For all the talk that the world is running low on crude oil, there sure have been a lot of significant recent discoveries of the stuff. Just last year, PetroChina (NYSE: PTR ) announced one of the largest discoveries in China in decades, which fellow Fool Toby Shute quickly dismissed as a puddle compared to Brazilian energy giant Petrobras's (NYSE: PBR ) own massive discovery.
Given the above finds, the latest development could garner a collective sigh of relief from those preoccupied with a dwindling global crude supply. On Wednesday, the U.S. Geological Survey (USGS) announced a study that estimated there are 90 billion barrels of oil tucked away as undiscovered oil in an area north of the Arctic Circle. If that's not enough for you, it also reckons a mean estimate of 1,670 trillion cubic feet of natural gas, and 44 billion barrels of natural gas liquids.
For those of us that consider ourselves oil-lingo challenged, the experts out there assure us that's a lot of oil. The USGS estimates that this accounts for 13% of the world's undiscovered oil, and 30% of its undiscovered natural gas.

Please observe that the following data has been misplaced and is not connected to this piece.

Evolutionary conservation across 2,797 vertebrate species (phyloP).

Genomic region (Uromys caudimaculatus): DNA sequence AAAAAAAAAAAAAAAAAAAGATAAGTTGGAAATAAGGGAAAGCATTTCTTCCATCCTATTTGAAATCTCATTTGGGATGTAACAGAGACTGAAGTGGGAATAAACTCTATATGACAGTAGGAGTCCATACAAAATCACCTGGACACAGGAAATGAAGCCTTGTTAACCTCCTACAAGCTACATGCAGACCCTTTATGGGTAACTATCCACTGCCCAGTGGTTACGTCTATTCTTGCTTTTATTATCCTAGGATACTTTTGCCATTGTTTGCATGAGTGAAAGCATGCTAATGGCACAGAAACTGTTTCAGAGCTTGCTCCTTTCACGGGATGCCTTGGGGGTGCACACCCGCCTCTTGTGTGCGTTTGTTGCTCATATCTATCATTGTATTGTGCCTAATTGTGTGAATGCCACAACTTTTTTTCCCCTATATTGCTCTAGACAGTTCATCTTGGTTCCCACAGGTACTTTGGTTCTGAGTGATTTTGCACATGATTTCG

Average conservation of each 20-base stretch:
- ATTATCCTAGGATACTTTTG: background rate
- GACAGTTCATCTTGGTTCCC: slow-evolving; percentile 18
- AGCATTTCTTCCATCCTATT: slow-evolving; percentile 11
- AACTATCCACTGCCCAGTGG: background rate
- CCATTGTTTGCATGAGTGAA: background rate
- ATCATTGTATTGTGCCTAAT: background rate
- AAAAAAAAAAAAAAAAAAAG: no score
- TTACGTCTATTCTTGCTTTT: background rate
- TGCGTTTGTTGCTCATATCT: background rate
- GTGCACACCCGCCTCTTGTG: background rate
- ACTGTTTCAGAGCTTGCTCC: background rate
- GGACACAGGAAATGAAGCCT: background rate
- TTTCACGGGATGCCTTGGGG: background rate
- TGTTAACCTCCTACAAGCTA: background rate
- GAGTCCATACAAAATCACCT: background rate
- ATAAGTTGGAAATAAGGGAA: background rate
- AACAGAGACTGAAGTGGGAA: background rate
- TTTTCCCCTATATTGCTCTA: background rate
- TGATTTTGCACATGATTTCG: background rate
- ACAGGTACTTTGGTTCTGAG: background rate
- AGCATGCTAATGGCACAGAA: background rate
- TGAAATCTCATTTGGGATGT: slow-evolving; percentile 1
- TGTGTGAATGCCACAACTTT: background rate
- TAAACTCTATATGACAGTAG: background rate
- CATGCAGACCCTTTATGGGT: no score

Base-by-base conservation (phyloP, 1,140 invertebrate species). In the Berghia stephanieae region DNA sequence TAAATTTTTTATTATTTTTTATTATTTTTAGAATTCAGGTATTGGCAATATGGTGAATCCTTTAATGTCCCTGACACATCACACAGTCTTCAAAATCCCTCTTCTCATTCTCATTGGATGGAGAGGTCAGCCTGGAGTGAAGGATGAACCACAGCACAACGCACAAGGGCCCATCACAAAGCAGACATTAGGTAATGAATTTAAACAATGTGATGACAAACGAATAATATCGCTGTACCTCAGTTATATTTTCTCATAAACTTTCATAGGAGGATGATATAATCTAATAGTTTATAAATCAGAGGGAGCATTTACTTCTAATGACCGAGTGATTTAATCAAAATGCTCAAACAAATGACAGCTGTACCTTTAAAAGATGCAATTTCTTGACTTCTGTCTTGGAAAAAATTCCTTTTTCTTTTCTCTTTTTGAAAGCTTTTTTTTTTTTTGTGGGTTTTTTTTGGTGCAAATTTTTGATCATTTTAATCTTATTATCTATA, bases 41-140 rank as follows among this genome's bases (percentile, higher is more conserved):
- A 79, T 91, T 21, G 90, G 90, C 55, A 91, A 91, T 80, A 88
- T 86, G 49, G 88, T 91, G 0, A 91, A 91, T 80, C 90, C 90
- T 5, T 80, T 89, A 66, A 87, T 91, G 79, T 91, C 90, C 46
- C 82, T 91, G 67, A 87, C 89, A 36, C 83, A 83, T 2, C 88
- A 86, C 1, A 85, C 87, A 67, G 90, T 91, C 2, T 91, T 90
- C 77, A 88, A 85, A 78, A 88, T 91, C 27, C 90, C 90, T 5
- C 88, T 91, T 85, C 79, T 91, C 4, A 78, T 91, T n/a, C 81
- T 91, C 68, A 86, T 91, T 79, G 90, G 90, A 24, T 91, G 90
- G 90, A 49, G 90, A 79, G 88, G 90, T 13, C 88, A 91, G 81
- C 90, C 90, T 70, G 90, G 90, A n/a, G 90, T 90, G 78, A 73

There will be plenty of work to do, but there isn't expected to be an immediate response to the USGS report and subsequent rush to tap this supply, since cheaper and easier-to-reach sources still exist. Way, way, way cheaper.
Still, certain companies have already developed much of the expertise they'd need for such a venture. Royal Dutch Shell (NYSE: RDS-A ) (NYSE: RDS-B ) , BP (NYSE: BP ) , and ExxonMobil (NYSE: XOM ) all might have the skills, thanks to their rugged Russian experiences. For its part, StatoilHydro (NYSE: STO ) has actually already begun production in the Arctic Circle.
Because of the technical challenges and ginormous costs, significant production in the Arctic won't happen overnight. But at some point, someone will want to tell Santa to move over -- Big Oil is coming through.